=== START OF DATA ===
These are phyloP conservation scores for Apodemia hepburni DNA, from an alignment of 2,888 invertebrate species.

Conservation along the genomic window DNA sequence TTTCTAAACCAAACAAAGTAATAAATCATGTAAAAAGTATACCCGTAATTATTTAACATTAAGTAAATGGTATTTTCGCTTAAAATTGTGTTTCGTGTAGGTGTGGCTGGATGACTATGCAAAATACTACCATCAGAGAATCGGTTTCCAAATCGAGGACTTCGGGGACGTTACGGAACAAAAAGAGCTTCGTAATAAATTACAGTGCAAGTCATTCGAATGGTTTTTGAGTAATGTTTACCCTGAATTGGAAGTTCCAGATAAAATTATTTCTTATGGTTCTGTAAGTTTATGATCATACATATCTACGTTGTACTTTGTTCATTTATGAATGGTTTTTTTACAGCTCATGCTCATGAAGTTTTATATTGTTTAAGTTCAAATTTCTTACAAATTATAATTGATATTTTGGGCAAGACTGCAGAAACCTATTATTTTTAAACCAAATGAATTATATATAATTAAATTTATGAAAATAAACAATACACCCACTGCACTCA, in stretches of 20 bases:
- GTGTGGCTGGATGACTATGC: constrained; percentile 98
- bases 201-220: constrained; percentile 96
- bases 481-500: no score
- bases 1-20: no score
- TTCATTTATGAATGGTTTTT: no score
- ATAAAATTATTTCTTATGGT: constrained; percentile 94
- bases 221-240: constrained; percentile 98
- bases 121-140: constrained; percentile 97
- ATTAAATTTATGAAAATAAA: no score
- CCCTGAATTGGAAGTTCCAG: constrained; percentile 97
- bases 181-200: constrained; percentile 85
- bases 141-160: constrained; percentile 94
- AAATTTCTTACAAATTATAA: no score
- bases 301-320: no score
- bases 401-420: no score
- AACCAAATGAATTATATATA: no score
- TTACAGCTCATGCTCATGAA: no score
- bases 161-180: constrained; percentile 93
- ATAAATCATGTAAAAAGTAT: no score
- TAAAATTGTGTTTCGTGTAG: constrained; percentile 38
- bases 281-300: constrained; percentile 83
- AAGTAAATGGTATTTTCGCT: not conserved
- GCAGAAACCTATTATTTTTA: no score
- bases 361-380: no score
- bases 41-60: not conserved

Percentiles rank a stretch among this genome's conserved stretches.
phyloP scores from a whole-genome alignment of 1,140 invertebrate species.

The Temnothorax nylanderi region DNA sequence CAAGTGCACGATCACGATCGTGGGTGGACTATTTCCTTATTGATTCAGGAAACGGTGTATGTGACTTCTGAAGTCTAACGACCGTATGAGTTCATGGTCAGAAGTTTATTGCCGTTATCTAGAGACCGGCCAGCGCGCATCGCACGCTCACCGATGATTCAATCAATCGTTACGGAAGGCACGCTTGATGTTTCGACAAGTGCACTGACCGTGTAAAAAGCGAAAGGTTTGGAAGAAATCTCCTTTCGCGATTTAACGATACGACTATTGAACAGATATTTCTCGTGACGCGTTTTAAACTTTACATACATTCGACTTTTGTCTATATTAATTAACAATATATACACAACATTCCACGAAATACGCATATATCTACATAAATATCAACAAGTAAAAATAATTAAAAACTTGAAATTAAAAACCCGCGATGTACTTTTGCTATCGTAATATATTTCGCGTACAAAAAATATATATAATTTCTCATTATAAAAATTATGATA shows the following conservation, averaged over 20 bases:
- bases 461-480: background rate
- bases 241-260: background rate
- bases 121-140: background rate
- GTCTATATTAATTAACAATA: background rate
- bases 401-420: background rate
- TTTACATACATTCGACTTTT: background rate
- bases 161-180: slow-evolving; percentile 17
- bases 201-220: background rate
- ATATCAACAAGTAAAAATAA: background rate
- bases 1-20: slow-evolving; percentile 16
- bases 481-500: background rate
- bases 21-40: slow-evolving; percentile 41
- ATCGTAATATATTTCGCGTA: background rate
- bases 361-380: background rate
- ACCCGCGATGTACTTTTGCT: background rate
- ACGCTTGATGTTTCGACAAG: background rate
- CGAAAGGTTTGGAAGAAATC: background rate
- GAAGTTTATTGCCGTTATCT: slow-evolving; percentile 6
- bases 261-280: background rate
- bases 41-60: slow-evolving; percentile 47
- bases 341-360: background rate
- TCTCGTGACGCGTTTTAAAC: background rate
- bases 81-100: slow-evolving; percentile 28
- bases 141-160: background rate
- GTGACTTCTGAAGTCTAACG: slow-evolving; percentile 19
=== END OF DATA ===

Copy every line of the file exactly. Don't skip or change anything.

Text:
These are phyloP conservation scores for Apodemia hepburni DNA, from an alignment of 2,888 invertebrate species.

Conservation along the genomic window DNA sequence TTTCTAAACCAAACAAAGTAATAAATCATGTAAAAAGTATACCCGTAATTATTTAACATTAAGTAAATGGTATTTTCGCTTAAAATTGTGTTTCGTGTAGGTGTGGCTGGATGACTATGCAAAATACTACCATCAGAGAATCGGTTTCCAAATCGAGGACTTCGGGGACGTTACGGAACAAAAAGAGCTTCGTAATAAATTACAGTGCAAGTCATTCGAATGGTTTTTGAGTAATGTTTACCCTGAATTGGAAGTTCCAGATAAAATTATTTCTTATGGTTCTGTAAGTTTATGATCATACATATCTACGTTGTACTTTGTTCATTTATGAATGGTTTTTTTACAGCTCATGCTCATGAAGTTTTATATTGTTTAAGTTCAAATTTCTTACAAATTATAATTGATATTTTGGGCAAGACTGCAGAAACCTATTATTTTTAAACCAAATGAATTATATATAATTAAATTTATGAAAATAAACAATACACCCACTGCACTCA, in stretches of 20 bases:
- GTGTGGCTGGATGACTATGC: constrained; percentile 98
- bases 201-220: constrained; percentile 96
- bases 481-500: no score
- bases 1-20: no score
- TTCATTTATGAATGGTTTTT: no score
- ATAAAATTATTTCTTATGGT: constrained; percentile 94
- bases 221-240: constrained; percentile 98
- bases 121-140: constrained; percentile 97
- ATTAAATTTATGAAAATAAA: no score
- CCCTGAATTGGAAGTTCCAG: constrained; percentile 97
- bases 181-200: constrained; percentile 85
- bases 141-160: constrained; percentile 94
- AAATTTCTTACAAATTATAA: no score
- bases 301-320: no score
- bases 401-420: no score
- AACCAAATGAATTATATATA: no score
- TTACAGCTCATGCTCATGAA: no score
- bases 161-180: constrained; percentile 93
- ATAAATCATGTAAAAAGTAT: no score
- TAAAATTGTGTTTCGTGTAG: constrained; percentile 38
- bases 281-300: constrained; percentile 83
- AAGTAAATGGTATTTTCGCT: not conserved
- GCAGAAACCTATTATTTTTA: no score
- bases 361-380: no score
- bases 41-60: not conserved

Percentiles rank a stretch among this genome's conserved stretches.
phyloP scores from a whole-genome alignment of 1,140 invertebrate species.

The Temnothorax nylanderi region DNA sequence CAAGTGCACGATCACGATCGTGGGTGGACTATTTCCTTATTGATTCAGGAAACGGTGTATGTGACTTCTGAAGTCTAACGACCGTATGAGTTCATGGTCAGAAGTTTATTGCCGTTATCTAGAGACCGGCCAGCGCGCATCGCACGCTCACCGATGATTCAATCAATCGTTACGGAAGGCACGCTTGATGTTTCGACAAGTGCACTGACCGTGTAAAAAGCGAAAGGTTTGGAAGAAATCTCCTTTCGCGATTTAACGATACGACTATTGAACAGATATTTCTCGTGACGCGTTTTAAACTTTACATACATTCGACTTTTGTCTATATTAATTAACAATATATACACAACATTCCACGAAATACGCATATATCTACATAAATATCAACAAGTAAAAATAATTAAAAACTTGAAATTAAAAACCCGCGATGTACTTTTGCTATCGTAATATATTTCGCGTACAAAAAATATATATAATTTCTCATTATAAAAATTATGATA shows the following conservation, averaged over 20 bases:
- bases 461-480: background rate
- bases 241-260: background rate
- bases 121-140: background rate
- GTCTATATTAATTAACAATA: background rate
- bases 401-420: background rate
- TTTACATACATTCGACTTTT: background rate
- bases 161-180: slow-evolving; percentile 17
- bases 201-220: background rate
- ATATCAACAAGTAAAAATAA: background rate
- bases 1-20: slow-evolving; percentile 16
- bases 481-500: background rate
- bases 21-40: slow-evolving; percentile 41
- ATCGTAATATATTTCGCGTA: background rate
- bases 361-380: background rate
- ACCCGCGATGTACTTTTGCT: background rate
- ACGCTTGATGTTTCGACAAG: background rate
- CGAAAGGTTTGGAAGAAATC: background rate
- GAAGTTTATTGCCGTTATCT: slow-evolving; percentile 6
- bases 261-280: background rate
- bases 41-60: slow-evolving; percentile 47
- bases 341-360: background rate
- TCTCGTGACGCGTTTTAAAC: background rate
- bases 81-100: slow-evolving; percentile 28
- bases 141-160: background rate
- GTGACTTCTGAAGTCTAACG: slow-evolving; percentile 19